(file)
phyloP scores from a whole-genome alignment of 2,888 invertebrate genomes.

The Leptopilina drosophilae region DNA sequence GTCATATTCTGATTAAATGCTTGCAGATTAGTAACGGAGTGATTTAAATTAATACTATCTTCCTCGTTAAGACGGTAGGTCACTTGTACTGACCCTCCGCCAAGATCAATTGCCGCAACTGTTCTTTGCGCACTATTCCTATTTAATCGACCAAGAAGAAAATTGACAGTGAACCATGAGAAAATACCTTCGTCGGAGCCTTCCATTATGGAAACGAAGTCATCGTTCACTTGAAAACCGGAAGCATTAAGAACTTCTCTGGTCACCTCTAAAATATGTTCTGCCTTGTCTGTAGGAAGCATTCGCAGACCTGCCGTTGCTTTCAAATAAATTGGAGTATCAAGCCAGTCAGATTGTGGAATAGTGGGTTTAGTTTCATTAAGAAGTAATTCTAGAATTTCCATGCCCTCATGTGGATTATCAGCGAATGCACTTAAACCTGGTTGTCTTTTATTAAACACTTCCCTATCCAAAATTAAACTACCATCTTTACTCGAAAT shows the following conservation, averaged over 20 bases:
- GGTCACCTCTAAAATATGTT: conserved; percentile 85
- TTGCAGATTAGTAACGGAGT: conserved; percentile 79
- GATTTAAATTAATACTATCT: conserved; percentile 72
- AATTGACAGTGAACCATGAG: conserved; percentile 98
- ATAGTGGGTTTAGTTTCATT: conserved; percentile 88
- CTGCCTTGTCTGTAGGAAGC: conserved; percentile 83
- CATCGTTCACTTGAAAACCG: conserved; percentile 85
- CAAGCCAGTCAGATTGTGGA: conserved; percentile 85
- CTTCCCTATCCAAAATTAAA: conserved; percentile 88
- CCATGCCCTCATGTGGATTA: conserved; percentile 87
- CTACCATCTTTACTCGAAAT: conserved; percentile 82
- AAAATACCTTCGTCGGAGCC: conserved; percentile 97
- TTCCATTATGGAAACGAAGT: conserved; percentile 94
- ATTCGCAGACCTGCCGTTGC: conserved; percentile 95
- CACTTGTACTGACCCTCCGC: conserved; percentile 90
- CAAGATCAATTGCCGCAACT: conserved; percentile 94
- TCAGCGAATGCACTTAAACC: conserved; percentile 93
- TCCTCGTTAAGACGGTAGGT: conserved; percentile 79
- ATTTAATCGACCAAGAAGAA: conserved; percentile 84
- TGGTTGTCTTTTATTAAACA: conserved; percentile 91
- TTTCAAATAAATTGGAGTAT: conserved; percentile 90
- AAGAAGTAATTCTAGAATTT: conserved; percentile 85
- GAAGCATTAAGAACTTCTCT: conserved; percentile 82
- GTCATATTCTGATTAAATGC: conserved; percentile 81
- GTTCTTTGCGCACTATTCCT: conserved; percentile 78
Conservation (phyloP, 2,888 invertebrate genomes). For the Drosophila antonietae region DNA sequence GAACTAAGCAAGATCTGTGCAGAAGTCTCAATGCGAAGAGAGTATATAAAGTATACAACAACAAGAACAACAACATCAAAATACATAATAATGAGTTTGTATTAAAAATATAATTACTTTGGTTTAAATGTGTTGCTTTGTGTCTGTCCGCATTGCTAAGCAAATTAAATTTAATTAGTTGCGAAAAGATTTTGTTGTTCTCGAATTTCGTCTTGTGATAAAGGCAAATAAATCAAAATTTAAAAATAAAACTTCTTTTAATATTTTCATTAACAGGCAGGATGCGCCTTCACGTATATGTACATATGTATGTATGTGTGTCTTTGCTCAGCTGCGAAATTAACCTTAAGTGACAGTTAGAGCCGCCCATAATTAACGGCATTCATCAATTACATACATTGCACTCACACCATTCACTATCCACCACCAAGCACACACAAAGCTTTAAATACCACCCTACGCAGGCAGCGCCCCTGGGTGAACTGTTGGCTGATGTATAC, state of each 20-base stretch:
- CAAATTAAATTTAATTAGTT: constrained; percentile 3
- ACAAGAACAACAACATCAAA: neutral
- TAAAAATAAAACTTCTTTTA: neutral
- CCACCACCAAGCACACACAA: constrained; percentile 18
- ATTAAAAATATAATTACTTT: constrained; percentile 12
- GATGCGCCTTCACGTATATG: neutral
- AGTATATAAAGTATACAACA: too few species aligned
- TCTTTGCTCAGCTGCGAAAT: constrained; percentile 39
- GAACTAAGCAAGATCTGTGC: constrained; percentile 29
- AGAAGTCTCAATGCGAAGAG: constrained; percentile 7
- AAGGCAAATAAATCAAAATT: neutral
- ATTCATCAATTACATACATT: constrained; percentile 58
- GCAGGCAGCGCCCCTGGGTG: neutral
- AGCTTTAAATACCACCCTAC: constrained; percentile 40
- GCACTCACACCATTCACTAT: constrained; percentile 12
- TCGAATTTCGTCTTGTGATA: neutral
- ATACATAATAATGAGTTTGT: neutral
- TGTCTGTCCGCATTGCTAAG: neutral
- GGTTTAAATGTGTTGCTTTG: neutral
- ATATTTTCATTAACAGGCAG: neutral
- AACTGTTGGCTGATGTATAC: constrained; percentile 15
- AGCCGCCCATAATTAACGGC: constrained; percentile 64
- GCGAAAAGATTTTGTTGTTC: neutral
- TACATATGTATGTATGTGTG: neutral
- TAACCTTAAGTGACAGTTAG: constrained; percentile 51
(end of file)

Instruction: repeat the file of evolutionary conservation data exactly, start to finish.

phyloP scores from a whole-genome alignment of 2,888 invertebrate genomes.

The Leptopilina drosophilae region DNA sequence GTCATATTCTGATTAAATGCTTGCAGATTAGTAACGGAGTGATTTAAATTAATACTATCTTCCTCGTTAAGACGGTAGGTCACTTGTACTGACCCTCCGCCAAGATCAATTGCCGCAACTGTTCTTTGCGCACTATTCCTATTTAATCGACCAAGAAGAAAATTGACAGTGAACCATGAGAAAATACCTTCGTCGGAGCCTTCCATTATGGAAACGAAGTCATCGTTCACTTGAAAACCGGAAGCATTAAGAACTTCTCTGGTCACCTCTAAAATATGTTCTGCCTTGTCTGTAGGAAGCATTCGCAGACCTGCCGTTGCTTTCAAATAAATTGGAGTATCAAGCCAGTCAGATTGTGGAATAGTGGGTTTAGTTTCATTAAGAAGTAATTCTAGAATTTCCATGCCCTCATGTGGATTATCAGCGAATGCACTTAAACCTGGTTGTCTTTTATTAAACACTTCCCTATCCAAAATTAAACTACCATCTTTACTCGAAAT shows the following conservation, averaged over 20 bases:
- GGTCACCTCTAAAATATGTT: conserved; percentile 85
- TTGCAGATTAGTAACGGAGT: conserved; percentile 79
- GATTTAAATTAATACTATCT: conserved; percentile 72
- AATTGACAGTGAACCATGAG: conserved; percentile 98
- ATAGTGGGTTTAGTTTCATT: conserved; percentile 88
- CTGCCTTGTCTGTAGGAAGC: conserved; percentile 83
- CATCGTTCACTTGAAAACCG: conserved; percentile 85
- CAAGCCAGTCAGATTGTGGA: conserved; percentile 85
- CTTCCCTATCCAAAATTAAA: conserved; percentile 88
- CCATGCCCTCATGTGGATTA: conserved; percentile 87
- CTACCATCTTTACTCGAAAT: conserved; percentile 82
- AAAATACCTTCGTCGGAGCC: conserved; percentile 97
- TTCCATTATGGAAACGAAGT: conserved; percentile 94
- ATTCGCAGACCTGCCGTTGC: conserved; percentile 95
- CACTTGTACTGACCCTCCGC: conserved; percentile 90
- CAAGATCAATTGCCGCAACT: conserved; percentile 94
- TCAGCGAATGCACTTAAACC: conserved; percentile 93
- TCCTCGTTAAGACGGTAGGT: conserved; percentile 79
- ATTTAATCGACCAAGAAGAA: conserved; percentile 84
- TGGTTGTCTTTTATTAAACA: conserved; percentile 91
- TTTCAAATAAATTGGAGTAT: conserved; percentile 90
- AAGAAGTAATTCTAGAATTT: conserved; percentile 85
- GAAGCATTAAGAACTTCTCT: conserved; percentile 82
- GTCATATTCTGATTAAATGC: conserved; percentile 81
- GTTCTTTGCGCACTATTCCT: conserved; percentile 78
Conservation (phyloP, 2,888 invertebrate genomes). For the Drosophila antonietae region DNA sequence GAACTAAGCAAGATCTGTGCAGAAGTCTCAATGCGAAGAGAGTATATAAAGTATACAACAACAAGAACAACAACATCAAAATACATAATAATGAGTTTGTATTAAAAATATAATTACTTTGGTTTAAATGTGTTGCTTTGTGTCTGTCCGCATTGCTAAGCAAATTAAATTTAATTAGTTGCGAAAAGATTTTGTTGTTCTCGAATTTCGTCTTGTGATAAAGGCAAATAAATCAAAATTTAAAAATAAAACTTCTTTTAATATTTTCATTAACAGGCAGGATGCGCCTTCACGTATATGTACATATGTATGTATGTGTGTCTTTGCTCAGCTGCGAAATTAACCTTAAGTGACAGTTAGAGCCGCCCATAATTAACGGCATTCATCAATTACATACATTGCACTCACACCATTCACTATCCACCACCAAGCACACACAAAGCTTTAAATACCACCCTACGCAGGCAGCGCCCCTGGGTGAACTGTTGGCTGATGTATAC, state of each 20-base stretch:
- CAAATTAAATTTAATTAGTT: constrained; percentile 3
- ACAAGAACAACAACATCAAA: neutral
- TAAAAATAAAACTTCTTTTA: neutral
- CCACCACCAAGCACACACAA: constrained; percentile 18
- ATTAAAAATATAATTACTTT: constrained; percentile 12
- GATGCGCCTTCACGTATATG: neutral
- AGTATATAAAGTATACAACA: too few species aligned
- TCTTTGCTCAGCTGCGAAAT: constrained; percentile 39
- GAACTAAGCAAGATCTGTGC: constrained; percentile 29
- AGAAGTCTCAATGCGAAGAG: constrained; percentile 7
- AAGGCAAATAAATCAAAATT: neutral
- ATTCATCAATTACATACATT: constrained; percentile 58
- GCAGGCAGCGCCCCTGGGTG: neutral
- AGCTTTAAATACCACCCTAC: constrained; percentile 40
- GCACTCACACCATTCACTAT: constrained; percentile 12
- TCGAATTTCGTCTTGTGATA: neutral
- ATACATAATAATGAGTTTGT: neutral
- TGTCTGTCCGCATTGCTAAG: neutral
- GGTTTAAATGTGTTGCTTTG: neutral
- ATATTTTCATTAACAGGCAG: neutral
- AACTGTTGGCTGATGTATAC: constrained; percentile 15
- AGCCGCCCATAATTAACGGC: constrained; percentile 64
- GCGAAAAGATTTTGTTGTTC: neutral
- TACATATGTATGTATGTGTG: neutral
- TAACCTTAAGTGACAGTTAG: constrained; percentile 51